Unlike our neighbors in every direction, we aren’t hunter-gatherers, goat-herding nomads, or farmers in country villages. We’re civilized. We built a city. And we’re damned proud of that.
Luckily, since Uruk was civilized, it had court poets instead of flag-waving idiots to tell the story a bit more gracefully, and to tweak it and revise it over a couple thousand years to make it just so.
On Sex, Good and Bad
I have to be careful about sex here, because the story itself is.
On the one hand, the city had temples (like the ziggurat pictured right) dedicated to the goddess Ishtar, the goddess of love, fertility, procreation, and – strangely – war. (Aphrodite is basically the Greek version of the much older Ishtar, and Venus the Roman version. You knew that.)
We’re so blind today to the seeming magic through which sexual intercourse leads to pregnancy, and pregnancy to the creation of life from the womb of woman, that it takes a bit of imagination-work for us to appreciate how much sense it would make to pre-civilized and first-civilized humans to consider sex, pregnancy and birth, and above all women, as magical, sacred things.
That the Sumerians did consider sex sacred is clearly shown by this fact: the temples of Ishtar were staffed with priestesses whose role was to have sex there, in the temple – whether only with the king or other elites, or with everyone, I don’t know. These temple prostitutes were not “sinners,” were not “immoral”; they were respected every bit as much as Pastor Teds and Imam Abdullahs in churches and mosques around the world today.
And sex was not a “sin.” It was a holy thing. Check out “heiros gamos” on Wikipedia for the juicy (but deep) details. (And stay tuned for my own theory, when we get to the Bible one of these days in this series, of how Ishtar and the Sumerians influenced the Jewish priests who wrote the Bible’s Genesis to make Eve such a bad character in the story, and sex – everybody’s favorite hobby, to riff off Woody Allen – such a bad, guilty act.)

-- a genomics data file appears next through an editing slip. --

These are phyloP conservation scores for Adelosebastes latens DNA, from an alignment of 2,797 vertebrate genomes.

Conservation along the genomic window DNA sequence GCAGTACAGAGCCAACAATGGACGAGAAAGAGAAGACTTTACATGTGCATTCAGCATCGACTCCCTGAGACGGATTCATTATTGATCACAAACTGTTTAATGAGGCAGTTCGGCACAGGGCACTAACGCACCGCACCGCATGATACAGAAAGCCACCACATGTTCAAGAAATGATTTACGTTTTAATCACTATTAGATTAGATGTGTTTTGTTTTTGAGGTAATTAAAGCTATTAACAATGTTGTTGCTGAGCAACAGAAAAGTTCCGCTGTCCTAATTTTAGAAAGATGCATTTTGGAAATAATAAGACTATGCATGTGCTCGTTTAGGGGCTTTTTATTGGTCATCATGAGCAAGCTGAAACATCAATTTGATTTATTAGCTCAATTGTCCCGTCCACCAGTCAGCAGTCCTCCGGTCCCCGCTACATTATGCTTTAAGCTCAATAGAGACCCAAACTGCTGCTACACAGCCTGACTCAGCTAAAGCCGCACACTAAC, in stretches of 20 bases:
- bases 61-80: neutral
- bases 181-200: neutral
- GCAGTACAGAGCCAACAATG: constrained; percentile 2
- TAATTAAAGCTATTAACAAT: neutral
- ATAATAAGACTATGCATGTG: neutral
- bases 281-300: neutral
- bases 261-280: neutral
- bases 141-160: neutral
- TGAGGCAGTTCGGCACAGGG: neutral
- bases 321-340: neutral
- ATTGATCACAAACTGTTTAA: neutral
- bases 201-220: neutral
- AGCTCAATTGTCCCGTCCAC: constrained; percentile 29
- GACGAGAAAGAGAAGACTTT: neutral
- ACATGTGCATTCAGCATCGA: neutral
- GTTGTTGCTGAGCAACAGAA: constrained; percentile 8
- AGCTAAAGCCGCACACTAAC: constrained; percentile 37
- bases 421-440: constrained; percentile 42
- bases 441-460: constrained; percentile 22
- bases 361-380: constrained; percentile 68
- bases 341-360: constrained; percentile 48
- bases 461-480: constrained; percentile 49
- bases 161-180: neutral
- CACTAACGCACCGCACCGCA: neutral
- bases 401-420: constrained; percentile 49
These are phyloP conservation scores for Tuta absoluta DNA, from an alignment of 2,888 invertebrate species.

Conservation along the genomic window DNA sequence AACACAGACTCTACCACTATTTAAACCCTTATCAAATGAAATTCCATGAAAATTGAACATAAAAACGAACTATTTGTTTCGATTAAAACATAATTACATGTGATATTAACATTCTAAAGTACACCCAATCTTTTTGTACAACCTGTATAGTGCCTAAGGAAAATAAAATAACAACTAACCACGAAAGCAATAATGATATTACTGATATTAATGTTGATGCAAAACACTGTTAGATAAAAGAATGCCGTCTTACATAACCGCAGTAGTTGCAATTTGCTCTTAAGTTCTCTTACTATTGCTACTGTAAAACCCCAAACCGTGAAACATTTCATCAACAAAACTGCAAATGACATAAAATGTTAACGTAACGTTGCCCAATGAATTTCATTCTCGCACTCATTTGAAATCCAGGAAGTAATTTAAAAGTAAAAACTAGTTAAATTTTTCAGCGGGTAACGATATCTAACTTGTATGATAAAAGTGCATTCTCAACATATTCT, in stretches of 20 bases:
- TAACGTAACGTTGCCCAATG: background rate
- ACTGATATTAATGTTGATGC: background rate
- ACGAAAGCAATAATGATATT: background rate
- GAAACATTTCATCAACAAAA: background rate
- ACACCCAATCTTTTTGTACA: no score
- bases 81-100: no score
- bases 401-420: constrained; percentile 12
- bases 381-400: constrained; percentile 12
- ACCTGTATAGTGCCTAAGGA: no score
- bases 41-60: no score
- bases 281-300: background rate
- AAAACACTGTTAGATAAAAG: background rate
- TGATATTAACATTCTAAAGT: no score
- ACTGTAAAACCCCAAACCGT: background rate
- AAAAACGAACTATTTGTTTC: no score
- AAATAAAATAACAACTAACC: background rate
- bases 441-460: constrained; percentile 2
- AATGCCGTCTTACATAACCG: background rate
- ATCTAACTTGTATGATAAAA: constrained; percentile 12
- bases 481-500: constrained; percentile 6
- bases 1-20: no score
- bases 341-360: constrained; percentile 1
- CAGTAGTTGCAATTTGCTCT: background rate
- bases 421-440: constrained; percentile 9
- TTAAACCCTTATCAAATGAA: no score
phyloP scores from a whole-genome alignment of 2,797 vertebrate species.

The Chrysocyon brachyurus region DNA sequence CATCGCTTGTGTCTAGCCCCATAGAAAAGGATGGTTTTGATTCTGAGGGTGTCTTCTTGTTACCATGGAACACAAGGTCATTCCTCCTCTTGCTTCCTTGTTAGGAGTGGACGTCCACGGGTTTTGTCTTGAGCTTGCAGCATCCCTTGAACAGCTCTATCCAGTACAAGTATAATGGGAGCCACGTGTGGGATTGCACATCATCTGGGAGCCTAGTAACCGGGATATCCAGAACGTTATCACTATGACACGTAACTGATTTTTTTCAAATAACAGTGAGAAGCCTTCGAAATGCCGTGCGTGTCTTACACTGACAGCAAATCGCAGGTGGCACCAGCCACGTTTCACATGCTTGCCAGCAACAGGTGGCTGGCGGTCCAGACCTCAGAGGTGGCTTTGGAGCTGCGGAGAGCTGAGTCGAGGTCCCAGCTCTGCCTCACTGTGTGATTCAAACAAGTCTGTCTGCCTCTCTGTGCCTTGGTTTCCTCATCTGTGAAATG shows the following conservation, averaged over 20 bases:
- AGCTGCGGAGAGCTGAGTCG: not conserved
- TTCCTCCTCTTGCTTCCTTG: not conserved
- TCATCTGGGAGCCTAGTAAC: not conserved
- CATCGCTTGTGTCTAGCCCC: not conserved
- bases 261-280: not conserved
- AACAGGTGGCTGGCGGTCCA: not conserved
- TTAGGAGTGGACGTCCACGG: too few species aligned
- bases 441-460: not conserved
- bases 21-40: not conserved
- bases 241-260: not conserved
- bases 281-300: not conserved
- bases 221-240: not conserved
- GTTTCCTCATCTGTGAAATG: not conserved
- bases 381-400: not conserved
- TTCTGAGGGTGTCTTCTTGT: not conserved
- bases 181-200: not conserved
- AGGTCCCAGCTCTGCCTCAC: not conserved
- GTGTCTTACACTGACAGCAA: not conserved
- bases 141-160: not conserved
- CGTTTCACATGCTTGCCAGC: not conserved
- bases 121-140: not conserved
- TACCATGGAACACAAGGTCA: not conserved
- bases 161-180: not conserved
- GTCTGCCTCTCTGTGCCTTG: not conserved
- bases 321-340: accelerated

So in Uruk, it may have been your duty as a good, gods-fearing citizen, to go to “church” occasionally to have sex with a temple prostitute.
In class, this point would get giggles from the immature or freak-outs from the ever-present class prudes, and the following idea would never sink in – which is sad, because it could lead to possibly deep and beautiful ideas such as this:
Think of how different it must have been, as a young person entering puberty, not to be shamed for suddenly discovering sexuality, but to instead, I imagine, be congratulated by family and society, maybe brought to “church” – the temple – to have that sexual awakening honored and instructed through some religious initiation. To be welcomed into this magical new stage, rather than met with the silence and denial puberty is usually met with in our own culture. “Abstinence-only” sex education would be laughed at in Sumer, and priests, parents, and schools would be comfortable with this natural thing. There were far fewer locked doors, hidden materials, and guilt-burdened consciences for boys and girls back then, I suspect.
But it could also lead to less “beautiful” but still “deep” questions like this: For the “prostitute,” how was “temple prostitution” then different from prostitution now? Since sex wasn’t shameful then, was prostitution also not shameful? Were the temple prostitutes abused and frowned upon the way many prostitutes are today?4 Or were they protected from abuse by the temple, and by the reverent treatment of those they served there – treated less like today’s “whores,” in other words, than like today’s preachers? Since they surely thought of sex differently than we in the West do in the Judeo-Christian framework – and we inherited much of that framework whether we’re religious or not – it’s not an easy question to answer.5
(Do you see the “science fiction” side yet?)
But on the other hand, there was such a thing as “bad sex” in this story – and it’s what gets the plot rolling.